Visa Prospects

Q: What is the latest news with regard to the new PERM system for obtaining permanent residence for employment-based immigrants?

A: Lately, the first few approvals have appeared. However, the number of denials is already in the thousands. The reasons for this are explained in the current issue of our newsletter at

Q: Is amnesty a possibility in the near future?

A: Although Sens. John McCain, R-Ariz., and Edward Kennedy, D-Mass., recently introduced legislation that would provide for an “earned legalization,” the bill stands little chance of passing in the Republican-controlled House of Representatives where anti-immigration sentiment is strong.

Q: Have the 20,000 extra H-1B visas been used up?

A: Not by a long shot. As of May 20, the U.S. Citizenship and Immigration Services (USCIS) reported that they had only received 6,300+ petitions under this program.

Q: I heard that a new law passed which provides for 50,000 extra EB-3 visas for registered nurses, physical therapists, and their families. When will this law be implemented?

A: The law was signed by President Bush on May 11, 2005. The implementation date should be sometime in June. This new law will effectively end the three-year retrogression in priority dates for RNs and PTs born in India, China, and the Philippines.

Q: What is the outlook for persons who wish to immigrate to the United States through their jobs?

A: We expect that the EB-3 category will become unavailable worldwide starting either in July or in August of 2005. When this happens, no new green cards in the EB-3 category will be approved, and no new applications will be accepted by the government. We also expect that the EB-2 category will backlog substantially. Starting Oct. 1, 2005, the EB-2 and EB-3 categories will reopen, but probably only for a few months.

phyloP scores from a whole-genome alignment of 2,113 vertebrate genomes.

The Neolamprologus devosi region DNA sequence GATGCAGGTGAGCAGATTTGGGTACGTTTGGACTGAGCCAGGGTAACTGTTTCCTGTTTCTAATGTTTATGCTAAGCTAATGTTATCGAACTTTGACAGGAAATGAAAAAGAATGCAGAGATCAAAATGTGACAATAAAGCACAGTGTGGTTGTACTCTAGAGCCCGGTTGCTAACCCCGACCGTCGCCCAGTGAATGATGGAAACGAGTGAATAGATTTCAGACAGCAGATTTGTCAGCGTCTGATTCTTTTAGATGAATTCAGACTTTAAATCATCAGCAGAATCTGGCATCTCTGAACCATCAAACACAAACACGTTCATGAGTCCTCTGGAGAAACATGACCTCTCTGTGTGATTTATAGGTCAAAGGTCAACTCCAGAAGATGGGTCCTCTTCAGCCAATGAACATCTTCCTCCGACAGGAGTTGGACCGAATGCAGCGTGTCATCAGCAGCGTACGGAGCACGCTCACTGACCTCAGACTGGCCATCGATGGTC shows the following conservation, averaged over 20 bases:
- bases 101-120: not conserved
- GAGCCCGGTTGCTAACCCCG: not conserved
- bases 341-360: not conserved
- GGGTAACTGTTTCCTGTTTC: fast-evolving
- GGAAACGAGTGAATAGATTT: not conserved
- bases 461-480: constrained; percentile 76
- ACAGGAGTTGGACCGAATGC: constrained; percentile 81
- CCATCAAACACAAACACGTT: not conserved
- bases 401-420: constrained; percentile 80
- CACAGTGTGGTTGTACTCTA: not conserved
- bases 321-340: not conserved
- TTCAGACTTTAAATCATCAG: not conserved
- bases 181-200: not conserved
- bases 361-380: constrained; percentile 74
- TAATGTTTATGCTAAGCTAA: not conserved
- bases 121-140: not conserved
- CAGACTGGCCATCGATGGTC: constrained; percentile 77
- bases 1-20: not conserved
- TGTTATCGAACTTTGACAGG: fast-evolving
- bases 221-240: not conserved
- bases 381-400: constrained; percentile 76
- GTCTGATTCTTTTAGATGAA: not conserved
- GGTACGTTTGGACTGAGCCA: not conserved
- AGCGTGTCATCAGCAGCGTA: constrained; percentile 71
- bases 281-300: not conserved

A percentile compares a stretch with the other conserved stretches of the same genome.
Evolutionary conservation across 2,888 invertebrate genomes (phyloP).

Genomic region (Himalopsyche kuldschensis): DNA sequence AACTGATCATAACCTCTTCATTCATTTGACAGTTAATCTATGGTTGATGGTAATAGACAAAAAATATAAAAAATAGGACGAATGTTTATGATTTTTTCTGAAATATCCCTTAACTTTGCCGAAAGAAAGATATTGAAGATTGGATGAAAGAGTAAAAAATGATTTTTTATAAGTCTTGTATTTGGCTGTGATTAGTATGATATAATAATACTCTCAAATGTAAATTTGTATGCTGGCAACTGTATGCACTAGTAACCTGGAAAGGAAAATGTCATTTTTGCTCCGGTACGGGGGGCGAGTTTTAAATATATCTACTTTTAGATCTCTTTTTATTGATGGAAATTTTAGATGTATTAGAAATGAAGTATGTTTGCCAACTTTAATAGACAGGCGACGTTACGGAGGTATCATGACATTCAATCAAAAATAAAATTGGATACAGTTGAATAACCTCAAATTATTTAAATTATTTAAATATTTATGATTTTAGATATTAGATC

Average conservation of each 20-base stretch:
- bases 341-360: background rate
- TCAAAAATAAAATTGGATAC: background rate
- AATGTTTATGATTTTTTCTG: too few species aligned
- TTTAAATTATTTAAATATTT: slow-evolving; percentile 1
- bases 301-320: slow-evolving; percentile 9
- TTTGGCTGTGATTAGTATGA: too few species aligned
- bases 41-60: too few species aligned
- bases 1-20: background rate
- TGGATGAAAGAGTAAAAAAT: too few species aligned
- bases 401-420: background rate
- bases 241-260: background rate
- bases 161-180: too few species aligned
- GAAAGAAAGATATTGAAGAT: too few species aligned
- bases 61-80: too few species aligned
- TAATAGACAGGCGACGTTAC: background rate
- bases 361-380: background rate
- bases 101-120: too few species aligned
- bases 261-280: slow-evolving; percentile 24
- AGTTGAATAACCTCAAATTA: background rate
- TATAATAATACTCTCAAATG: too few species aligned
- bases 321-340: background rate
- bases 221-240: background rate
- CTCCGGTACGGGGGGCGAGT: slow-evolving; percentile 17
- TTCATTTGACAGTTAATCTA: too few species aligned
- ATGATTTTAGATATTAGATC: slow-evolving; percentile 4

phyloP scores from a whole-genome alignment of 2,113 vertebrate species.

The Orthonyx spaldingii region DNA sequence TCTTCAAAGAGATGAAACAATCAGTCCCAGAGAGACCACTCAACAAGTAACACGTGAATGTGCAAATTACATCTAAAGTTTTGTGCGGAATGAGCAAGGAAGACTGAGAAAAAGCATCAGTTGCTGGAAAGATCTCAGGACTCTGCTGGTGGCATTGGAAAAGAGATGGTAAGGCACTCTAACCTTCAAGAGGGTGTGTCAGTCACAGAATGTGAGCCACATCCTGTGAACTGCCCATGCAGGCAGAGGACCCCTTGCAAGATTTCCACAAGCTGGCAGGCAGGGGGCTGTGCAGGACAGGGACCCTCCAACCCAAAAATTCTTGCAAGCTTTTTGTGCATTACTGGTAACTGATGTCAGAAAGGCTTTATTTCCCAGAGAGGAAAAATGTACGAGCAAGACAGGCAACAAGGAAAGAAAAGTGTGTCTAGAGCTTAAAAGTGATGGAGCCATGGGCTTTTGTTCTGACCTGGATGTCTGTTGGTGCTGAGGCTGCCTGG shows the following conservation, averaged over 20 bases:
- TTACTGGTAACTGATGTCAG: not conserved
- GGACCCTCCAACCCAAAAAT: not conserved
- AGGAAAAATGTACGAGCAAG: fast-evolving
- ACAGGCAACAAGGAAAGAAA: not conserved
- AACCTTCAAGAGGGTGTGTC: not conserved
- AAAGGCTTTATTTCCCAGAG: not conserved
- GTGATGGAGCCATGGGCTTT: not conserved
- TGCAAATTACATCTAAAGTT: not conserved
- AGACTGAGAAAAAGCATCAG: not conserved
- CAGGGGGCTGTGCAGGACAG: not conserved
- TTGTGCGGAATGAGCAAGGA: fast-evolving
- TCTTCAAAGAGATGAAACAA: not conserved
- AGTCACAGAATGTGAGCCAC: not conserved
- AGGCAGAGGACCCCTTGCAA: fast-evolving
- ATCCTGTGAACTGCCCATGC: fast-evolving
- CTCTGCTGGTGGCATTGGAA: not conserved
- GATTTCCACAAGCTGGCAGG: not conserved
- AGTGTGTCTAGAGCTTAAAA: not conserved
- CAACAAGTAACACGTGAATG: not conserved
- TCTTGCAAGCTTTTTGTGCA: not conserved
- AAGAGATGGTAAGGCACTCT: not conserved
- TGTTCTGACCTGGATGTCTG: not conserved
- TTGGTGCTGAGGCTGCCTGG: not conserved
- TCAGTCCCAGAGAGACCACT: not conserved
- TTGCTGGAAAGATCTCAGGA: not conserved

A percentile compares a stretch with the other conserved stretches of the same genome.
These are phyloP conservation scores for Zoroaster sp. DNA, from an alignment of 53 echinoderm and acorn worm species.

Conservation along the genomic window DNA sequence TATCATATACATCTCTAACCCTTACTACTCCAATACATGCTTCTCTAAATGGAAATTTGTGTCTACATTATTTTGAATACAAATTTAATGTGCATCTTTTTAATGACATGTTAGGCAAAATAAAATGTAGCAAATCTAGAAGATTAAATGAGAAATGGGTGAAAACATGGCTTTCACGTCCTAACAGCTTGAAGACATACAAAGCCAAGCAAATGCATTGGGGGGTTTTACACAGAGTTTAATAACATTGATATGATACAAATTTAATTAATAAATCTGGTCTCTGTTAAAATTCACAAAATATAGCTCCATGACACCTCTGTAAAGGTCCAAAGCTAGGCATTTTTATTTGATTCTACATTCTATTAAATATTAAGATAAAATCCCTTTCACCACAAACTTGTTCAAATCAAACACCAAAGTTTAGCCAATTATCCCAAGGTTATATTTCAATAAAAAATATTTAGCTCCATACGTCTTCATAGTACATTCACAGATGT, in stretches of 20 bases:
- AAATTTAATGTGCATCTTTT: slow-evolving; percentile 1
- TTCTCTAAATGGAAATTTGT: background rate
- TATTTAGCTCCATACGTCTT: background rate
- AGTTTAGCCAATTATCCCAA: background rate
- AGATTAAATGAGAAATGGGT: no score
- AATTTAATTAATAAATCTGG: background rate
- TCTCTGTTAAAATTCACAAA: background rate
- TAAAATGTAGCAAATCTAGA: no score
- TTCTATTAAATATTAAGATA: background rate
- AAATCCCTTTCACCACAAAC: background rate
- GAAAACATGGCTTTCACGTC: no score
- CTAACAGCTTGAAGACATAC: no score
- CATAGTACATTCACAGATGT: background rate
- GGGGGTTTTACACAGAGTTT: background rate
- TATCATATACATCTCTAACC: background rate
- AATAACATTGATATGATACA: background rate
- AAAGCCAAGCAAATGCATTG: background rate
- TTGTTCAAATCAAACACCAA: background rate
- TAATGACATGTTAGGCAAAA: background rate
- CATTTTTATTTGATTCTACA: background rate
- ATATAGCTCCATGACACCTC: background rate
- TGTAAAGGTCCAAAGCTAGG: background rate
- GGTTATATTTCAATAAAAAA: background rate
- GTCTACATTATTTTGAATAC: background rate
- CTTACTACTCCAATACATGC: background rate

Q: What is the current outlook for the immigration of foreign-born physicians?

A: Very good. Most will obtain either J-1 or H-1B visas to pursue medical residencies. All 50 states have implemented Conrad 30 programs, and four federal agencies (ARC, DRA, HHS, and the VA) sponsor international medical graduates (IMGs) for J waivers. Sadly, many more IMGs could be sponsored, but are not. Hundreds of sponsorship slots go to waste each year. For more information, please see

Q: I have been waiting for years to obtain a green card. How do I change my immigration lawyer?

A: Easy. Simply make an appointment with another immigration lawyer. Some states—California, Florida, North Carolina, and Texas—make it easy to find a knowledgeable, experienced immigration attorney by designating Certified Specialists in Immigration Law. Your new attorney will order your file from your previous attorney, and will follow up your application.

Carl Shusterman is a former INS Trial Attorney and a Certified Specialist in Immigration and Nationality Law. He manages a five-attorney practice based in Los Angeles. (213)

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